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Linux in 2013: 'Freakishly awesome' – and who needs a fork?

Features, performance, security, stability: pick, er, four

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Enterprise or mobile? There's no easy answer

How you answer the question of which processes to run where depends largely on what problem you're trying to solve.

For example, for some kinds of workloads, the NUMA (non-uniform memory access) problem is all-important. This is particularly true of distributed application clusters. A long as a CPU in a cluster node is working on data that exists locally, within the node's own memory or storage, processing is fast. But as soon as that CPU needs to access data that exists on some other node in the cluster – data that must pulled across some slow type of transport, like an Ethernet link – performance can degrade rapidly. Some Linux kernel developers would like to improve the CPU scheduler to handle such situations better.

Still other developers see power consumption as the primary concern. Here the scheduler might be able to help by switching off CPU cores that aren't strictly needed, for example. Instead of running four cores at half utilisation, the scheduler could power down two cores and run the remaining two flat-out, saving considerable energy – given a few code changes, that is.

But actually getting these and other proposed changes to the CPU scheduler code accepted by the kernel maintainers is extremely difficult, mainly because these portions of the kernel are so central to so many customers' needs.

"This code is the embodiment of heuristics that have taken years and years to develop – a bunch of ways of managing the system that we know work well across a very wide range of workloads," Corbet said. "As soon as you start to perturb those heuristics, you run a very real risk of creating performance regressions on workloads that you can't even possibly know about."

It can be especially problematic when code that causes regressions actually makes it into the kernel, Corbet explained, because it might be years before enterprise Linux distributors start shipping that version of the code to their customers. By that time, kernel development will have already moved on, and any performance regressions will be very difficult to fix.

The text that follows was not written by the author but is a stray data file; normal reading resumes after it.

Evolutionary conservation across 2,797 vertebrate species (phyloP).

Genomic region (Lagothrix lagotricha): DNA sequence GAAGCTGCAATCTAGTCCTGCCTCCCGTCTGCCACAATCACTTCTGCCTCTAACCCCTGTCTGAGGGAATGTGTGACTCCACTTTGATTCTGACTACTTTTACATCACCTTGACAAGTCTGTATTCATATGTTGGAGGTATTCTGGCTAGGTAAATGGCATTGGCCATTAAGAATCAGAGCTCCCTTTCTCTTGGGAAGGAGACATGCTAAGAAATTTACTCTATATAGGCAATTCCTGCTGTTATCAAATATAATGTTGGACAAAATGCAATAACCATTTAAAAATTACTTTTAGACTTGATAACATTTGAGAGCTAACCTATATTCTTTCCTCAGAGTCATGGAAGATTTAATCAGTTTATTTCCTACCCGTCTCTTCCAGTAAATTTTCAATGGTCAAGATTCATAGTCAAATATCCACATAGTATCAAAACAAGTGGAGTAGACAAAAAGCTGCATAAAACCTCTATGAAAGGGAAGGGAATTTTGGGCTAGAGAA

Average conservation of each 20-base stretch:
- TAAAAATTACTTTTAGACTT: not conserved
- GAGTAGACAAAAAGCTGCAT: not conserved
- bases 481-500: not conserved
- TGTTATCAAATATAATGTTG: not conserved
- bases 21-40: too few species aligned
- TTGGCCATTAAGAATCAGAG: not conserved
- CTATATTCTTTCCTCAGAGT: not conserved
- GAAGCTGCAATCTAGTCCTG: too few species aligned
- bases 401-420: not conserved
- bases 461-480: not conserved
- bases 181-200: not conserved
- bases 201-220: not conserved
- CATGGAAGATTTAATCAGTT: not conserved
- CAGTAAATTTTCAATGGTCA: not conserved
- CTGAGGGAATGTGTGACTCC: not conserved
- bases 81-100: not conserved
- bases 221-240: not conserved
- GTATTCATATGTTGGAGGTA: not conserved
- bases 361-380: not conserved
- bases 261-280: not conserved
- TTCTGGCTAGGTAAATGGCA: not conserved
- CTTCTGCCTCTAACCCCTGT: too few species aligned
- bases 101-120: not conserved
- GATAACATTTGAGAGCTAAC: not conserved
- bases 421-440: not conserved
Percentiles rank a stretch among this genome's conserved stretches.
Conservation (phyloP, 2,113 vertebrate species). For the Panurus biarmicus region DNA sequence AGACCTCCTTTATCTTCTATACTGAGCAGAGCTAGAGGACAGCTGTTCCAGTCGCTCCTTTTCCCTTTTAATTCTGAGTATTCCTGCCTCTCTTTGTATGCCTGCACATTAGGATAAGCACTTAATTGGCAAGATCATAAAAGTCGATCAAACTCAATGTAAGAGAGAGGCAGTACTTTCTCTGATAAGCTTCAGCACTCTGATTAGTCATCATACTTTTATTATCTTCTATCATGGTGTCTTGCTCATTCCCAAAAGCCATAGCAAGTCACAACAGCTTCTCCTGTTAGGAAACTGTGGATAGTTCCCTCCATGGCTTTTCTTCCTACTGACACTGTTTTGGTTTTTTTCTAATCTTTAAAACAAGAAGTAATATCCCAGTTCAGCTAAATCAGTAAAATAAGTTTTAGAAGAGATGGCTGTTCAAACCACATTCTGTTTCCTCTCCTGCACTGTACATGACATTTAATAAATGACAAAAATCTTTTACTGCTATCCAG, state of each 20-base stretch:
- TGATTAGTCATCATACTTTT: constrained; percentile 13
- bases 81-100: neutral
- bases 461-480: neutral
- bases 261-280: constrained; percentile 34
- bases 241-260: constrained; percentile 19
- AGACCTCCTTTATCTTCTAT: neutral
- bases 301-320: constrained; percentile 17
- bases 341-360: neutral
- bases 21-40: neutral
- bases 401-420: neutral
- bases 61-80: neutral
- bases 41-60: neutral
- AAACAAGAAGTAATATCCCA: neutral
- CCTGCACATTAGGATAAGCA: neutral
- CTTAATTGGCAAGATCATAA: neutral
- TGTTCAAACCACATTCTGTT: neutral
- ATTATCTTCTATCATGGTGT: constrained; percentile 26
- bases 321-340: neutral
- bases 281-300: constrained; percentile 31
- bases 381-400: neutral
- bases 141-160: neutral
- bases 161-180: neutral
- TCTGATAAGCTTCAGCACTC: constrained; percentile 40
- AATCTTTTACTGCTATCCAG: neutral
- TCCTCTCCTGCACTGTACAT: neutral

This situation creates an interesting conflict within the Linux community, with opinions drawn along almost factional lines. Many of the proposed changes to the scheduler, for example, have been submitted by developers from the likes of Linaro, Samsung, or Texas Instruments – companies working on the mobile and embedded side of Linux.

By comparison, the companies in control of the core components of the mainline kernel have names like Google, IBM, Oracle, and Red Hat – companies that are either enterprise vendors or that manage large, enterprise data centres themselves. The two groups tend to view the world from very different perspectives.

Blazing a trail forward, together

So is it time to fork Linux? Do we really need two different kernels – one for mobile devices and one for the data center? Corbet says no, particularly in light of how platform fragmentation hurt and ultimately undermined the commercial Unix market.

For one thing, he observes, in days past mobile developers have griped about such enterprise-oriented kernel "bloat" as support for symmetric multiprocessing, support for large amounts of memory, file systems that can handle large volumes, and a sophisticated networking stack. But while all of these features would have been completely unnecessary on a mobile phone just a few years ago, for today's smartphones they're essential.

  Photo of Jonathan Corbet at Linux Collaboration Summit 2013  

Jonathan Corbet: "We're now completely in the dark."

Similarly, while much of the work on power conservation in the Linux kernel has been driven by the mobile and embedded world, today's enterprises are waking up to the fact that their data centre power bills are expensive, and that reduced power consumption can benefit them, too.

"In fact, I would make the point that the insistence that we can make one kernel that works for everybody – for everything from your telephone through to the biggest supercomputers on the planet, and everything in between – is one of the biggest strengths of the entire Linux operating system," Corbet said.

But what's really interesting, he said, is how the nature of the squabbles that emerge within the Linux community have changed. Long gone are the days when the entire community was focused purely on catching up with what the commercial Unix systems had already done.

"There was a time when people would say that open source or free software wasn't capable of innovating. All we could do was follow taillights," Corbet said.

These days, he said, the Linux community has already surpassed the commercial Unix vendors, in terms of both features and user base. We're now at a point when a lot of the innovative work happens on Linux first and trickles out to other operating systems later – and that has interesting implications for Corbet's metaphor.

"If we were once following those taillights through the dark, well, those taillights have kind of faded away, and we're now navigating completely in the dark," Corbet said. "So we have to figure out where it is that we're going to go."

"And that's fine," he added. "We can do this." ®

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